Existence is Resistance & Nana Dankwa present: “Hip Hop Is Bigger Than The Occupation” – A documentary about a ten day journey of artists traveling through the West Bank, Palestine, teaching and performing Non Violent Resistance:
Learn more here: Existence is Resistance
Premier in New York City on May 30th!
“Do It Like a Dude” by Jessie J:
A Different Kind of “Wedding Dress” by TheElchang:
This music video survived the first round of the Krazy K-Pop Music Video Battle and will be heading to the final round!
Please help yourself to this magickal Psychic TV experience, involving one very awesome little girl:
I’m ramping up for Halloween, and this video is simply the awesomest thing I have seen in a long, long time. This is Goblin performing the theme to Profondo Rosso live on Italian TV at some point in the 70s. It doesn’t get cooler than this.
A recent Guardian article repeats the misperception that somehow indie music and its fans are more progressive and less sexist than other genres of music.
I am here to tell you, not so. Lived experience and whatnot.
Or, for the sake of a fun example in the empirical world, read this article about how there are more review writers named Mark than women at famed indie music review site Pitchfork. Or this one about the, ahem, “special” language that male Pitchfork reviewers use when discussing female artists.
Via Her $5 Radio.
This is something I wrote back in 2003, and recently unearthed on an ancient website. It’s very college-essay-y but I wanted to rebroadcast it anyway. SO WHAT.
“By disrupting stereotypical codes of gender and sexuality through a parody of artifice and masquerade that challenges patriarchy, these artists remind us that music can function as a key vehicle in deconstructing fixed notions of gendered identity in everyday life.” –Stan Hawkins
“It’s avant-garde, it’s honest, it’s taking chances and most of all it’s original.” –Tiga
A post-modern stage on which every possible Western conception of gender confusion and ambiguity is flaunted: this is Electro. The music genre of electro (originally extant ~1978-89), a term I will use that also includes its younger sibling electroclash (~1998-present), is home to gender-meaningful displays, interpretations, and interactions in nearly its every aspect. There is enough material to analyze from a gender perspective to write at great length, and so I have narrowed my peripherals to concentrate on a unique aspect of electro: its proclivity towards and acceptance of androgyny. Gender ambiguities of all varieties have been accepted since its birth, and continue in the resurgence of electro-styled music at the turn of the twenty-first century. My examination of electro music will point out signs of androgyny and gender confusion and search for possible explanations. However, examples of androgyny in lyric and dress are as prolific as the possible causes that originated them.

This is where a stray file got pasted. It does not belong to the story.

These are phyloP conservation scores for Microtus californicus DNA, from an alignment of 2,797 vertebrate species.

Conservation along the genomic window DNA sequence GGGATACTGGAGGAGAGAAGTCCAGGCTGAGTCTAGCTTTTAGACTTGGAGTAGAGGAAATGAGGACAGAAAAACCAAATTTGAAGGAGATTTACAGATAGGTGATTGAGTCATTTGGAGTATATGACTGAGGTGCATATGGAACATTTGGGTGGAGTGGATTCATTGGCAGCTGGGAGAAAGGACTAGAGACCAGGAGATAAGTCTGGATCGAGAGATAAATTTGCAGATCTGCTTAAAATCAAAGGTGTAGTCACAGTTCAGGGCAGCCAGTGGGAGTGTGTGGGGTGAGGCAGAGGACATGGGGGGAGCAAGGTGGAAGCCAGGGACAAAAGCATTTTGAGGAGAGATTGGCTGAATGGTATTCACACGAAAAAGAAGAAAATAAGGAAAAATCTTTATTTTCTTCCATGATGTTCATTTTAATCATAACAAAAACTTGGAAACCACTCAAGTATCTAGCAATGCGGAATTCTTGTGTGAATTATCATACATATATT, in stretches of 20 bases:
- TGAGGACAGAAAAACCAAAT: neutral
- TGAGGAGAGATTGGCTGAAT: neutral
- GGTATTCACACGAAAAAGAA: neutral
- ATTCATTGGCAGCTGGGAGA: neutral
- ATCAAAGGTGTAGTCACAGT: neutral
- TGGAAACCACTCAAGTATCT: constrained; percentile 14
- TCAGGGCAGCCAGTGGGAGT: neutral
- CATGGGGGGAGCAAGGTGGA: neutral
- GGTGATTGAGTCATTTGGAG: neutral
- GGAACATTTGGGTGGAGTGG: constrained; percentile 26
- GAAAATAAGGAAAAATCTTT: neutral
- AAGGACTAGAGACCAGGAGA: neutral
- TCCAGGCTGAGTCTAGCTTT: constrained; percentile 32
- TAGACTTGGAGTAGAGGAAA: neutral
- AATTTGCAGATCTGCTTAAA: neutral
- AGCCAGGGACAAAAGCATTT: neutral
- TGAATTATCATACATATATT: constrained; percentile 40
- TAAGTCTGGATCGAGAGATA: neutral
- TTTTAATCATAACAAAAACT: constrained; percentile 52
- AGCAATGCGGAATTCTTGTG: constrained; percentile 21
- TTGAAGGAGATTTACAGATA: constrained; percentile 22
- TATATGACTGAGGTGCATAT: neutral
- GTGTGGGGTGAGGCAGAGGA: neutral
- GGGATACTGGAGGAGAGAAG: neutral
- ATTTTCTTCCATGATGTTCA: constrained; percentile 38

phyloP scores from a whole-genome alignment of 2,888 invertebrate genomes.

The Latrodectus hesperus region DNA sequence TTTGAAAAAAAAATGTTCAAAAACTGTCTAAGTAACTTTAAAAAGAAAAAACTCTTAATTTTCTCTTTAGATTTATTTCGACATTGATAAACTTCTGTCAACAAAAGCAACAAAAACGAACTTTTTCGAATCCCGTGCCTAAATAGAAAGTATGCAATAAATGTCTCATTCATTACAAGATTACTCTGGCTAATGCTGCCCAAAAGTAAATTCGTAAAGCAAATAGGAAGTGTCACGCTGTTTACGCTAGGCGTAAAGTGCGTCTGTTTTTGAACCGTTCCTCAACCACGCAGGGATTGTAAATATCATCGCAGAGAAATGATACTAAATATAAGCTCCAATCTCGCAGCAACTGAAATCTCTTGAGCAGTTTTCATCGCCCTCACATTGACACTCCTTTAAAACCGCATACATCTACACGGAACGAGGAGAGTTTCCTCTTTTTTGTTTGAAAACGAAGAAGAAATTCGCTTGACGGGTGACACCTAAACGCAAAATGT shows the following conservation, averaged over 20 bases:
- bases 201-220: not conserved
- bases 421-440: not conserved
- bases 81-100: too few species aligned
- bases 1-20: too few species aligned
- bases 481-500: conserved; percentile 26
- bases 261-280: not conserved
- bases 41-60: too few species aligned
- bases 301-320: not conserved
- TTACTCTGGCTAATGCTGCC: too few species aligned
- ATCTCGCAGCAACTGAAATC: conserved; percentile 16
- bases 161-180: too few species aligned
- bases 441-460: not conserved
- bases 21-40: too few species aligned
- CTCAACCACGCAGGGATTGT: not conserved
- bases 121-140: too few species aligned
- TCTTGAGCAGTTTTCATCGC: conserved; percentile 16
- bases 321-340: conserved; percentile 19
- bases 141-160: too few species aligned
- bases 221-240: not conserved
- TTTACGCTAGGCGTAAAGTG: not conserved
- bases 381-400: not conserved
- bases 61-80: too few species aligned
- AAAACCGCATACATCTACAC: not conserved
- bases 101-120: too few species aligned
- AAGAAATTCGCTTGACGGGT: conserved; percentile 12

H/t High Barnett. Sign a petition asking Obama to challenge Arizona’s new law, SB1070, which legalizes racial profiling to find undocumented people.
Here we have the late, great Divine with “You Think You’re a Man”:
Can we all reflect on how awesome this song is?
Written by Johnny Cash in 1971.
Well, you wonder why I always dress in black,
Why you never see bright colors on my back,
And why does my appearance seem to have a somber tone.
Well, there’s a reason for the things that I have on.
I wear the black for the poor and the beaten down,
Livin’ in the hopeless, hungry side of town,
I wear it for the prisoner who has long paid for his crime,
But is there because he’s a victim of the times.
I wear the black for those who never read,
Or listened to the words that Jesus said,
About the road to happiness through love and charity,
Why, you’d think He’s talking straight to you and me.
Well, we’re doin’ mighty fine, I do suppose,
In our streak of lightnin’ cars and fancy clothes,
But just so we’re reminded of the ones who are held back,
Up front there ought ‘a be a Man In Black.
I wear it for the sick and lonely old,
For the reckless ones whose bad trip left them cold,
I wear the black in mournin’ for the lives that could have been,
Each week we lose a hundred fine young men.
And, I wear it for the thousands who have died,
Believen’ that the Lord was on their side,
I wear it for another hundred thousand who have died,
Believen’ that we all were on their side.
Well, there’s things that never will be right I know,
And things need changin’ everywhere you go,
But ’til we start to make a move to make a few things right,
You’ll never see me wear a suit of white.
Ah, I’d love to wear a rainbow every day,
And tell the world that everything’s OK,
But I’ll try to carry off a little darkness on my back,
‘Till things are brighter, I’m the Man In Black.
Willie Nelson with Cowboys Are Frequently Secretly (Fond of Each Other):
Yes, I had to rename this series because there are just too many awesome queer music videos that don’t quite fit the Lesbian category.
So here you are: Fagette by Athens Boys Choir:
Seattle’s Team Gina with Butch/Femme:
Yo Majesty with “Don’t Let Go”:
Kitty cats and records.